That would for many other persons, if aspiring to, say, become Dean of Science there, to hold their tongue about themselves speaking personally with the opposite opinion. It would be interesting to hear others’ opinions on that: Should becoming a ‘higher up admin person’ in a university constrain someone to wait at least till the appointment finishes before coming on strongly concerning outside hot political topics?

    1. It’s a good question, since surely even an upper Admin. figure gets to have their own opinions. For what it’s worth, I would come down on saying “no”, however. This comes from the view that they should have bought into living under a cloak of neutrality while they are on this very public and influential job. Especially if they preface any statement by identifying themselves as someone with this lofty university position. There is simply no way that their opinions, however couched, would not be stifling to underlings who don’t agree with it.

    2. Or, if deans/professors of law schools were to say, ‘Judge X misdirected/ failed to direct the jury on the correct interpretation of Statute Y, which is …, and this has led to an unsafe verdict…’

      I see such statements as a defensible part of their teaching function, both for students and the general public, though possibly the opinion that the verdict is unsafe is less defensible. Is this chilling speech?

      Edit: the moniker should have been davelenny.

      1. I’d say it’s defensible so long as it is represented as a personal opinion of a law professor or dean. But NOT as official statement; there’s no need. And it doesn’t have to have a teaching function; it can just be an opinion put out in the ether.

    3. Or, if deans/professors of law schools were to say, ‘Judge X misdirected/ failed to direct the jury on the correct interpretation of Statute Y, which is …, and this has led to an unsafe verdict…’

      I see such statements as a defensible part of their teaching function, both for students and the general public, though possibly the opinion that the verdict is unsafe is less defensible. Is this chilling speech?

  3. I doubt that the jurors enjoyed serving on the Rittenhouse case. It must be especially galling for their efforts to be dismissed because their efforts do not support some ideological point.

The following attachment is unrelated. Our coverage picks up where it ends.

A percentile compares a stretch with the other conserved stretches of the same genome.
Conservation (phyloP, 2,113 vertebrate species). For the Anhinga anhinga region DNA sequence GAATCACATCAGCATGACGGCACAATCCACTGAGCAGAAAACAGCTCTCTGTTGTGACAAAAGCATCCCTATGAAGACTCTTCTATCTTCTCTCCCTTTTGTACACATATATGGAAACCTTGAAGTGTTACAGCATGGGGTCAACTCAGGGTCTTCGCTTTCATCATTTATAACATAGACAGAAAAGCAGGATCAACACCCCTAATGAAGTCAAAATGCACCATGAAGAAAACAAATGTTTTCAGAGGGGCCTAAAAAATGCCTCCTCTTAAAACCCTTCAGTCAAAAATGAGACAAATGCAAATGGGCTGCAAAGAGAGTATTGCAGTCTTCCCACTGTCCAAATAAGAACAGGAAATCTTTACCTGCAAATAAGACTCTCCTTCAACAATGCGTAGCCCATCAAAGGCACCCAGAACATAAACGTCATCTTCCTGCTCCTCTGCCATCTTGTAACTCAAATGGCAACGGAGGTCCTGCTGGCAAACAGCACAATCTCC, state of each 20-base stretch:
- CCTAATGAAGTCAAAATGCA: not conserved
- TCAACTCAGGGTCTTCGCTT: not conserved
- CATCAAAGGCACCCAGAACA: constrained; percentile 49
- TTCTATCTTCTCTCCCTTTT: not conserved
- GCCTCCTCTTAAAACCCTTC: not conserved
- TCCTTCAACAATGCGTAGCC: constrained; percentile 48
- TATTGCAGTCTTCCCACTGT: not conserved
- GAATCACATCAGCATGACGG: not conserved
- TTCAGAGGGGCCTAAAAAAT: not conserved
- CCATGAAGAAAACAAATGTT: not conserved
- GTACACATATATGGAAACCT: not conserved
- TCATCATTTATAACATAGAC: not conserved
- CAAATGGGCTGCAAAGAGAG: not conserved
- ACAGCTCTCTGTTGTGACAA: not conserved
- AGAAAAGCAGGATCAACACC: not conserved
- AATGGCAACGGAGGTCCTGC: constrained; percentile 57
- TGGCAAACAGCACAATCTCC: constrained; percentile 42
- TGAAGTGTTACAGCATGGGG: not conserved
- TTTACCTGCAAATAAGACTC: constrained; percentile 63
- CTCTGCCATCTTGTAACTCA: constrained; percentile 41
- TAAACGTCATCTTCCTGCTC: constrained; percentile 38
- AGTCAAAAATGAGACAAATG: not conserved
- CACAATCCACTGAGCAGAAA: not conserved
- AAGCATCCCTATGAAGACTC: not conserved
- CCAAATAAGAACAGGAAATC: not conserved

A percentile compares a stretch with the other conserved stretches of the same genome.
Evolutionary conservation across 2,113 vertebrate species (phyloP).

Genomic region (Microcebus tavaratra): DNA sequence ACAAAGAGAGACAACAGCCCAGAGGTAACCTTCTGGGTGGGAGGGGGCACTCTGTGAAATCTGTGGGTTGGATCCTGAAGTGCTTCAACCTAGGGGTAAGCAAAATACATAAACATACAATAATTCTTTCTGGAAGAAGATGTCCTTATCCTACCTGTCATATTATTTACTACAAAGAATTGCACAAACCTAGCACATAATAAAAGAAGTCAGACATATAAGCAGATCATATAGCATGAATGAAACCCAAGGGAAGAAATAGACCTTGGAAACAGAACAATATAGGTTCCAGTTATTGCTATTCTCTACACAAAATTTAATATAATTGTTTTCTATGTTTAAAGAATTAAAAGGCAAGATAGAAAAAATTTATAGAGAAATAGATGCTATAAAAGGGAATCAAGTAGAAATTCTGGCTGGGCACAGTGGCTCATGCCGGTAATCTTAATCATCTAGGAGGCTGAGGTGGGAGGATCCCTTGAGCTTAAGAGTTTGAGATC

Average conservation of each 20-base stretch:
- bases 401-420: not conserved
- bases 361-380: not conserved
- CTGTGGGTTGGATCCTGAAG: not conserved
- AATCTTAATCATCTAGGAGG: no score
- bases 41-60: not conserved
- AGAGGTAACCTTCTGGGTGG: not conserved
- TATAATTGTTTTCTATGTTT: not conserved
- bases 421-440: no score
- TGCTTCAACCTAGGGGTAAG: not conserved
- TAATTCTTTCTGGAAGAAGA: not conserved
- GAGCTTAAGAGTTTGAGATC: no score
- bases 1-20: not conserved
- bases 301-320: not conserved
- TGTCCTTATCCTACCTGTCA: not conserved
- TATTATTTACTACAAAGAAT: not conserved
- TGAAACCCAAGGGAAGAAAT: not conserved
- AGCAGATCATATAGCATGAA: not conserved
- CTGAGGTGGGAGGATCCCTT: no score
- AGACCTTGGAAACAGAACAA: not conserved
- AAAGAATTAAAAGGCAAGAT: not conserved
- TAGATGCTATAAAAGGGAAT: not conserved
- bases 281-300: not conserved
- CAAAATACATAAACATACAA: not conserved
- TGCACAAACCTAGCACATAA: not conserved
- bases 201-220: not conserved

1. There exists evidence of various attempts to intimidate the jurors into delivering the “correct” verdict (such that some might well have been fearful of the consequences of any decision displeasing to the mob), to say nothing of egregious prosecutorial misconduct or of journalistic malpractice in the months leading up to the trial, and setting aside the idiocy of numerous overpaid administrators at various universities.

  4. I suspect that much of the problem of wokism comes from the current practice by colleges of appointing Deans of Diversity and Inclusion, with the result that there are people whose justification for their employment is in finding examples of racism in their institutions. Since few dare question their observations/accusations these are powerful positions.

    1. Indeed. The grotesque bloat of heresy-hunting DEI apparatchiks is an existential threat to the university, at least as it has been understood.

  5. This is just a symptom of the larger problem of universities having to prioritize business goals over education.

    It appears that these statements tend to be made from blue-state schools that have predominantly liberal bases. I don’t see any Southern schools raising the issue.

    In order to stay funded they have to appeal to their main sources of funding, which is a combination of state governments, donors, federal, commercial and other grant-giving agencies, and student tuition. And the metrics by which schools are measured are quantitative, not qualitative, mainly enrollment and graduation rates.